Credit
Uli Seit for The New York Times

CoCo Vandeweghe Tops Karolina Pliskova

Even though it was a singles match, there were two winners and one loser on Wednesday afternoon.

CoCo Vandeweghe’s 7-6 (7-4), 6-3 victory over Karolina Pliskova not only put her into her first United States Open semifinal in singles. It also guaranteed that Garbine Muguruza will replace Pliskova as the world’s No. 1 women’s player on Monday.

Muguruza, the reigning Wimbledon champion from Spain, will be the 24th woman to reach No. 1 since the rankings began in 1975, and she will be the fourth woman in little more than a year to occupy the top spot.

It is a time of uncertainty in the women’s game, a time perhaps of transition with Serena Williams, long the dominant player and personality, now on maternity leave and aiming to come back next season.

But even in Williams’s absence, the Americans are thriving like rarely before at this year’s U.S. Open. Three Americans have now reached the semifinals: Venus Williams, Sloane Stephens and Vandeweghe.

A fourth may soon join them with Madison Keys set to face Kaia Kanepi of Estonia in the final quarterfinal on Wednesday night.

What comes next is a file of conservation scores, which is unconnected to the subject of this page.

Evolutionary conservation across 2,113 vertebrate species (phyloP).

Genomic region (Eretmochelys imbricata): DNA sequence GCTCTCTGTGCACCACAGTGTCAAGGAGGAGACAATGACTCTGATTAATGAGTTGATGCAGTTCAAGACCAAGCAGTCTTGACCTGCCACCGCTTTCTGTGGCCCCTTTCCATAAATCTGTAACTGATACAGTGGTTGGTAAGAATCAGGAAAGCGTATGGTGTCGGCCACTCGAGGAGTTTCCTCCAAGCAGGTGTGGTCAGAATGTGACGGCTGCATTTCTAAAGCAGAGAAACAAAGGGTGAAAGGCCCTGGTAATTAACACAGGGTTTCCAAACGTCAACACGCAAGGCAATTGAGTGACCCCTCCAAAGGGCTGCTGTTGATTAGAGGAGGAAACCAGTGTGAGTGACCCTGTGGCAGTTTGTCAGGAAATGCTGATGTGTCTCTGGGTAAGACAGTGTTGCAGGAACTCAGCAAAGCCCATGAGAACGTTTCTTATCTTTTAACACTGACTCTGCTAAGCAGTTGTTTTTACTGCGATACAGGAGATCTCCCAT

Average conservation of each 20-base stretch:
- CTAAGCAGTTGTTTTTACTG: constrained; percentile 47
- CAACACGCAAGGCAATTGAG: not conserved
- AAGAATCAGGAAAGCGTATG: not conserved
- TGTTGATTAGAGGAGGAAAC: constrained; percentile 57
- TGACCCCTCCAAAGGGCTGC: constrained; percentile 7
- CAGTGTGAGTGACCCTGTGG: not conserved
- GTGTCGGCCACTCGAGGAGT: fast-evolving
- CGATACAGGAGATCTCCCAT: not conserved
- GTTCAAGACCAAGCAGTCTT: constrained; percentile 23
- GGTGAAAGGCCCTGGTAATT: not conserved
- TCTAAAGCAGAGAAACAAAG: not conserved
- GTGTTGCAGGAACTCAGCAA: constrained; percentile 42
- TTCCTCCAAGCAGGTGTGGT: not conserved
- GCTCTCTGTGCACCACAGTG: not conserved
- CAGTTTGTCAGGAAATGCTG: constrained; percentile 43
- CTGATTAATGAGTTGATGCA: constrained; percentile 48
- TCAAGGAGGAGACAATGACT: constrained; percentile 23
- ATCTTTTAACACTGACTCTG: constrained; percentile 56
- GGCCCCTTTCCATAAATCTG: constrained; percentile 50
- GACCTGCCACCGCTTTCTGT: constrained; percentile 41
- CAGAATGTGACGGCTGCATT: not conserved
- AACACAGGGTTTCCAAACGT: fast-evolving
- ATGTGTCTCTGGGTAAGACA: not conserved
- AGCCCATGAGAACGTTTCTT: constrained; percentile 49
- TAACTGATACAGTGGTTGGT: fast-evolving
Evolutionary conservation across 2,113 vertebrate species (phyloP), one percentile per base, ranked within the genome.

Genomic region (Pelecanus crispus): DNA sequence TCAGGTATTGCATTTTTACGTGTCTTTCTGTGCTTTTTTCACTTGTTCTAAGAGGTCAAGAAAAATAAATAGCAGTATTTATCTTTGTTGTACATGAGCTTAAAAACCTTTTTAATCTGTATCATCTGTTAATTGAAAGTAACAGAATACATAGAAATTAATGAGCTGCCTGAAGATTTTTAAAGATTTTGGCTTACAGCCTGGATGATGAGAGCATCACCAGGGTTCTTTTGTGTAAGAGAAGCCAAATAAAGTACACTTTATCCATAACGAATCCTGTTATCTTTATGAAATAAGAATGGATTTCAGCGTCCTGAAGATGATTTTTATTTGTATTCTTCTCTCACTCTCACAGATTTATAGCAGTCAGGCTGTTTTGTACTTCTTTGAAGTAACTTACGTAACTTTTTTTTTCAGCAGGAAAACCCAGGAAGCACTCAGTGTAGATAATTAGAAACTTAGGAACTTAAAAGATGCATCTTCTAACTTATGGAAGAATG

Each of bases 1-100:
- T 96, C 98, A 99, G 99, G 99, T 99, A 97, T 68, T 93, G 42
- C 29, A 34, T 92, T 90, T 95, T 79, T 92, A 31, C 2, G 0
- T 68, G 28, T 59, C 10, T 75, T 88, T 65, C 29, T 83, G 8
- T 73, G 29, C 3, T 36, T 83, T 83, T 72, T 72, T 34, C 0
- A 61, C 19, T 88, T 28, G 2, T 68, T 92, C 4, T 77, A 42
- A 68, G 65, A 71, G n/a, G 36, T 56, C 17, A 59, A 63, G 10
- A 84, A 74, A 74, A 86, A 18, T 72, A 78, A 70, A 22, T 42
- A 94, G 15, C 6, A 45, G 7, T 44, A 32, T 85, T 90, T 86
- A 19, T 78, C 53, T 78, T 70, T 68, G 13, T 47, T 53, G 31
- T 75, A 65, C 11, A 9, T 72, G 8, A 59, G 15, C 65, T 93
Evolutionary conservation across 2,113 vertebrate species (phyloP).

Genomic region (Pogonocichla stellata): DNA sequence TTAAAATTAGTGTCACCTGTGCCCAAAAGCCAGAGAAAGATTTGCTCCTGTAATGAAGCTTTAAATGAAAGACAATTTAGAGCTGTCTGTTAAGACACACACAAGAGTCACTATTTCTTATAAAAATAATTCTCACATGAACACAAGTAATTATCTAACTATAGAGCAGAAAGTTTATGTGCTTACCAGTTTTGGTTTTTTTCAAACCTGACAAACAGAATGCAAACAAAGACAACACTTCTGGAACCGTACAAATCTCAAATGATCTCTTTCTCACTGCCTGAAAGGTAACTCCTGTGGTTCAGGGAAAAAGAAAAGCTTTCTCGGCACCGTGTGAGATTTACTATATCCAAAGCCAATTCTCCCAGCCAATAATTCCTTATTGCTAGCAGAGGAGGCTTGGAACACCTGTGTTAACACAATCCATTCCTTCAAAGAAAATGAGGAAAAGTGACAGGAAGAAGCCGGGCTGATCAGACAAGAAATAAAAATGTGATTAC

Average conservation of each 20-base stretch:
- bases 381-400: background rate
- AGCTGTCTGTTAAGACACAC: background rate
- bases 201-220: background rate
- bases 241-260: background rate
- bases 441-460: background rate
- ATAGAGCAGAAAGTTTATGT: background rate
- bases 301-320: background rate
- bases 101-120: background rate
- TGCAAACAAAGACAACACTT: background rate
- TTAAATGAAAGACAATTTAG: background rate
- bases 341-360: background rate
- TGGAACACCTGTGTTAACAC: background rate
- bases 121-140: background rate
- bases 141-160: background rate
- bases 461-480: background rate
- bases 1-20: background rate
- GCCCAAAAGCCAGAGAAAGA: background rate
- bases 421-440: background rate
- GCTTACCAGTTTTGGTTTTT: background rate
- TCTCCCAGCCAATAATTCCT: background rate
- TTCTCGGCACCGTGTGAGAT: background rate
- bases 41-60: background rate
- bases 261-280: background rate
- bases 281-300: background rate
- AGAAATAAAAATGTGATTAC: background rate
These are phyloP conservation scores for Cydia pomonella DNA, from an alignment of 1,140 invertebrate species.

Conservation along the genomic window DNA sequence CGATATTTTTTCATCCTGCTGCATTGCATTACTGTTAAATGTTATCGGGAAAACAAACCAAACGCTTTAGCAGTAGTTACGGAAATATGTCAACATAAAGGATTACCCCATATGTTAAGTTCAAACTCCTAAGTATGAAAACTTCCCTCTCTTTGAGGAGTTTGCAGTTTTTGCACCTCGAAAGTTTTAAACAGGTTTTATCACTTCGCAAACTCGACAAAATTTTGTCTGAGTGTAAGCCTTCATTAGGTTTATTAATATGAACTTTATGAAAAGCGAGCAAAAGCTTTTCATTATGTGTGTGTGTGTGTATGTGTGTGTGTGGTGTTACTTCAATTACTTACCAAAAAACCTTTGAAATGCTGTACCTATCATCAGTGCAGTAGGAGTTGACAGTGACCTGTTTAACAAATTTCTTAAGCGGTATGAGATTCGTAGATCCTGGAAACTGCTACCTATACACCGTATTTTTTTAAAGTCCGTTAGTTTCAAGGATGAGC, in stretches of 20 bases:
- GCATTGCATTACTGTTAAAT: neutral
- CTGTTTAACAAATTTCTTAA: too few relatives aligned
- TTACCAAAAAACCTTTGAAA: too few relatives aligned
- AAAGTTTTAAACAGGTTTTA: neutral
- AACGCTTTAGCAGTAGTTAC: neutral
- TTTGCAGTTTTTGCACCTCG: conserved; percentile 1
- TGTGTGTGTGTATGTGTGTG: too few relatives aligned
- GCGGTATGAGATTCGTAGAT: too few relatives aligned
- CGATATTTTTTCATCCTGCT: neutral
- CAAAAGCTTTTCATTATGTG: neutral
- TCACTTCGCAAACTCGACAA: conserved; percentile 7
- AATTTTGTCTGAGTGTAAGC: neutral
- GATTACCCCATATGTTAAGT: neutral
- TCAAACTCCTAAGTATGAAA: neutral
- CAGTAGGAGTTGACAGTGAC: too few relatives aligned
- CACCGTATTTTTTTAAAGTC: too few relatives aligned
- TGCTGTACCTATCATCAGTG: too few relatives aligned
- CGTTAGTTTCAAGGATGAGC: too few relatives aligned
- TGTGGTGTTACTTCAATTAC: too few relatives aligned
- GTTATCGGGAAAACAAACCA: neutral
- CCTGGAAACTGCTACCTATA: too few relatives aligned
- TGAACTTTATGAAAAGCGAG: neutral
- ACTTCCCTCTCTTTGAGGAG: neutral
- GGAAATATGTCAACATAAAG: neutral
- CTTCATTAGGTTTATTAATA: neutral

“Let’s make it four for four,” Vandeweghe said, hands on her hips, in her post-match interview.

It has been 36 years since four American women reached the semifinals at the U.S. Open. In 1981, Tracy Austin, Martina Navratilova, Chris Evert and Barbara Potter comprised the final four, with Austin going on to defeat Navratilova in a taut final, 1-6, 7-6 (7-4), 7-6 (7-1).

Tiebreakers have been the key to success for this generation of Americans as well. Venus Williams and Stephens, who will face each other on Thursday, both won their quarterfinals in third-set tiebreakers. And Vandeweghe took control of her quarterfinal with Pliskova by winning the opening-set tiebreaker after saving a set point earlier in the 10th game.

It was an uneven match, full of big serves and unexpected errors under a closed roof in Arthur Ashe Stadium. Both women cracked rackets in frustration, but Vandeweghe has improved her ability to manage her emotions on big occasions this year.

It has been a breakthrough season even if it has included pronounced dips in form and a coaching change: Craig Kardon resigned in the spring and has been replaced by the former Wimbledon men’s champion Pat Cash.

But there is no quibbling with Vandeweghe’s results in the Grand Slam tournaments. She reached the semifinals of the Australian Open, the quarterfinals at Wimbledon and has now advanced to the semifinals here in the same place where she won the girls title at age 16.

“It is a process,” said Vandeweghe, now 25, in her post-match interview. “I did expect it overnight when I was 16, but it is a process and now here I am and I couldn’t wish for anything better.”